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Review
Peer-Review Record

A Review of the Potential Health Benefits of Low Alcohol and Alcohol-Free Beer: Effects of Ingredients and Craft Brewing Processes on Potentially Bioactive Metabolites

Reviewer 1: Anonymous
Reviewer 2: Anonymous
Reviewer 3: Anonymous
Received: 6 January 2020 / Revised: 13 March 2020 / Accepted: 13 April 2020 / Published: 16 April 2020
(This article belongs to the Special Issue Wide World of Beverage Research: Reviews of Current Topics)

Round 1

Reviewer 1 Report

Please find below my comments:

some minor text editing is needed

the sentence ”was commonly consumed by both adults and children from at
least the 11th century in the UK” needs to be supported by a reference

The paragraph containing lines 38-42 - needs citing references

Lines 64-66 - will be useful for the reader to add some supporting numbers

Some important references related to the health component are missing: 

A comprehensive characterization of beer polyphenols by high resolution mass spectrometry (LC-ESI-LTQ-Orbitrap-MS). Quifer-Rada et al., 2015. Food Chemistry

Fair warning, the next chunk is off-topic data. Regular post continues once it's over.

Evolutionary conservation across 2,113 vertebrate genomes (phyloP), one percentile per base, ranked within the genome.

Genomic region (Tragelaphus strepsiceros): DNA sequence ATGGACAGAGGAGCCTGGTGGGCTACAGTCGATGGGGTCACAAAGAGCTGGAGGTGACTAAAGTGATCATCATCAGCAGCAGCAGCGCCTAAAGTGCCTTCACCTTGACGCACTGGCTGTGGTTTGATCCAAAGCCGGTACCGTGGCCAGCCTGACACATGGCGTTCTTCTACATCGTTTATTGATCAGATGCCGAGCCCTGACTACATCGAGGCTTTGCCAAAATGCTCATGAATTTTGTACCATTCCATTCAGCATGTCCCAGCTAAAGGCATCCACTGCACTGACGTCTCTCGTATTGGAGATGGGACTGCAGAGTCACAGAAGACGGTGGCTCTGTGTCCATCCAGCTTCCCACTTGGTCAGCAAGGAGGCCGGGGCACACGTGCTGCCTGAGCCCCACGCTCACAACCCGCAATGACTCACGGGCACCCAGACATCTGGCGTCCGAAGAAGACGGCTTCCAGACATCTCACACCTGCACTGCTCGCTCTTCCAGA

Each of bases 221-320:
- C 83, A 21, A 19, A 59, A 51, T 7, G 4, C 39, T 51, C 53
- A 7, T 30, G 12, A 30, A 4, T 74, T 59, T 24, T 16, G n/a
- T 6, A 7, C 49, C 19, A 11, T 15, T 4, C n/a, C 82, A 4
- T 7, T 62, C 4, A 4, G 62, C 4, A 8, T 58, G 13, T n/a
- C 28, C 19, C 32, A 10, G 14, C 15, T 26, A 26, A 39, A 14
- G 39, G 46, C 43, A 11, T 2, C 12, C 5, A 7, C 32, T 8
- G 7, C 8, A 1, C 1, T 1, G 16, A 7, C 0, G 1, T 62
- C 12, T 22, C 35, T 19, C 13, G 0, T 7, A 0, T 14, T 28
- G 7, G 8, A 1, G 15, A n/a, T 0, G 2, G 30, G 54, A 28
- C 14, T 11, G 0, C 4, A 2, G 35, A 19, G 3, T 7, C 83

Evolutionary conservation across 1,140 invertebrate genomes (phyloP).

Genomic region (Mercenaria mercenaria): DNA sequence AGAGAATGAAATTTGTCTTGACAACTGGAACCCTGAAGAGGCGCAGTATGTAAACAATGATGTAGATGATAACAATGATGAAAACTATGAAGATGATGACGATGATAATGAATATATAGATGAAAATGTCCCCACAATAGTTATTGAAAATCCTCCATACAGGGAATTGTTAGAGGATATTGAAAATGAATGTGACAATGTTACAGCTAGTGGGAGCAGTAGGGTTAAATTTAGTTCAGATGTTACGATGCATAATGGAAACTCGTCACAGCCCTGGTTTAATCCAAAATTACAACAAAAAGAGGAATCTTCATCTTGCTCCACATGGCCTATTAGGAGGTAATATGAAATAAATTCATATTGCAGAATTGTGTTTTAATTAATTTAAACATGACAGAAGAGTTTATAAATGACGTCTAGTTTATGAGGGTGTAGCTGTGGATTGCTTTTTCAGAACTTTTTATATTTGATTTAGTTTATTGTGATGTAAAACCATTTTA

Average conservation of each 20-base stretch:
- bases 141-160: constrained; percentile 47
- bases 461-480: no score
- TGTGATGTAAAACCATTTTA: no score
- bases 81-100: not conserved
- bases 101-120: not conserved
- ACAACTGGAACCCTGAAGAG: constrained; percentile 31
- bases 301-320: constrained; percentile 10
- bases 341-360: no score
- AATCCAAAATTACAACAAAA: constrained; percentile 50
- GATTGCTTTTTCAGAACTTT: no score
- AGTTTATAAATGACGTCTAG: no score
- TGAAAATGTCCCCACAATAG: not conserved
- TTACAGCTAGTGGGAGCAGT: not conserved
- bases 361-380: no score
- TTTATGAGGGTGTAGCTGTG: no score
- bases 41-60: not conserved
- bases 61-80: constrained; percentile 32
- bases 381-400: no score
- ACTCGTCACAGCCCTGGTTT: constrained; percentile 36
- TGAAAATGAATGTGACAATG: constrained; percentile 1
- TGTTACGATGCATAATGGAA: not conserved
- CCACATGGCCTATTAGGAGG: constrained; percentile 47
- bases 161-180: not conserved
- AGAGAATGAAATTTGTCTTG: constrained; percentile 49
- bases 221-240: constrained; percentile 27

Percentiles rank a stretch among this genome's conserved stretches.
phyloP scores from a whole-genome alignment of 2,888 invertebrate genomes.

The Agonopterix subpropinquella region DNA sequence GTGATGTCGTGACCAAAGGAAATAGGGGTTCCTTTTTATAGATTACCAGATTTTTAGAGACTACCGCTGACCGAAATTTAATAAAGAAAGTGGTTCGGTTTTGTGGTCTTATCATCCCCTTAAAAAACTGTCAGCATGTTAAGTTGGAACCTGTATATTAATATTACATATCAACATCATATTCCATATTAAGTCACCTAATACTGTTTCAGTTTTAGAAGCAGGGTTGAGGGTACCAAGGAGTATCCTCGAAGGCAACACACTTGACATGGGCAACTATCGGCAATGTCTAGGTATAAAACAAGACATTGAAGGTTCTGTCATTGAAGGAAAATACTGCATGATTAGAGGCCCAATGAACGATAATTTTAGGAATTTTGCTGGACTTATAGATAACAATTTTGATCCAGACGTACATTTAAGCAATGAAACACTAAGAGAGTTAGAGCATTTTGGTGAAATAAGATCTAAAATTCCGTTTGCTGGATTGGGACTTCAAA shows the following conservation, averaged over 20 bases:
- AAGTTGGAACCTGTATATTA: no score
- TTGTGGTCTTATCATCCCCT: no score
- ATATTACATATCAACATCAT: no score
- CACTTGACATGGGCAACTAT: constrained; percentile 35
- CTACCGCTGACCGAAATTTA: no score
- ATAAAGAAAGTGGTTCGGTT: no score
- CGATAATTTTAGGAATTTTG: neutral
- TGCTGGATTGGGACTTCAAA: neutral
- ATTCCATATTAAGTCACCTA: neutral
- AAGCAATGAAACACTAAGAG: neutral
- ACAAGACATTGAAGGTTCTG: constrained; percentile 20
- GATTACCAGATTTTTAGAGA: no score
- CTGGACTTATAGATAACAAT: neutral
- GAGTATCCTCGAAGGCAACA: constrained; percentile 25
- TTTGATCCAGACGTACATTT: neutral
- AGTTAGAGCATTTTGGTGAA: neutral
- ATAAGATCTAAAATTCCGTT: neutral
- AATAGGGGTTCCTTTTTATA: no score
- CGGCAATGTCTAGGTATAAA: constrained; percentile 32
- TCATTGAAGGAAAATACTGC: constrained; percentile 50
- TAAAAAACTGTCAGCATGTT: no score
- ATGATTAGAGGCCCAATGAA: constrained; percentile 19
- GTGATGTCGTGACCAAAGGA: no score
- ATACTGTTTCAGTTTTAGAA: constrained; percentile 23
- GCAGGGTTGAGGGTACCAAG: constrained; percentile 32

Hop-Derived Prenylflavonoids and Their Importance in Brewing Technology: A Review. Mudura, 2015, Bulletin UASVM Food Science and Technolog

Brown beer vinegar: A potentially functional product based on its phenolic profile and antioxidant activity. Mudura et al., 2018, Journal of the Serbian Chemical Society Wine, Beer, Alcohol and Polyphenols on Cardiovascular Disease and Cancer. Arranz et al., 2012. Nutrients. Characterization of bioactive compounds and antioxidant activity of fruit
beers, Nardini, 2020, Food Chemistry Risk Factors Associated with Alcohol Consumption Among Romanian University Students- Preliminary Research. Salanta et al., 2018. Bulletin UASVM Food Science and Technology. Beer and its non-alcoholic compounds in health and disease. Osorio-Paz et al., 2019. Critical Reviews in Food Science and Nutrition A New Perspective on the Health Benefits of
Moderate Beer Consumption: Involvement of the Gut Microbiota. Quesada-Molina et al., 2019. Metabolites. Simultaneous identification of low-molecular weight phenolic and nitrogen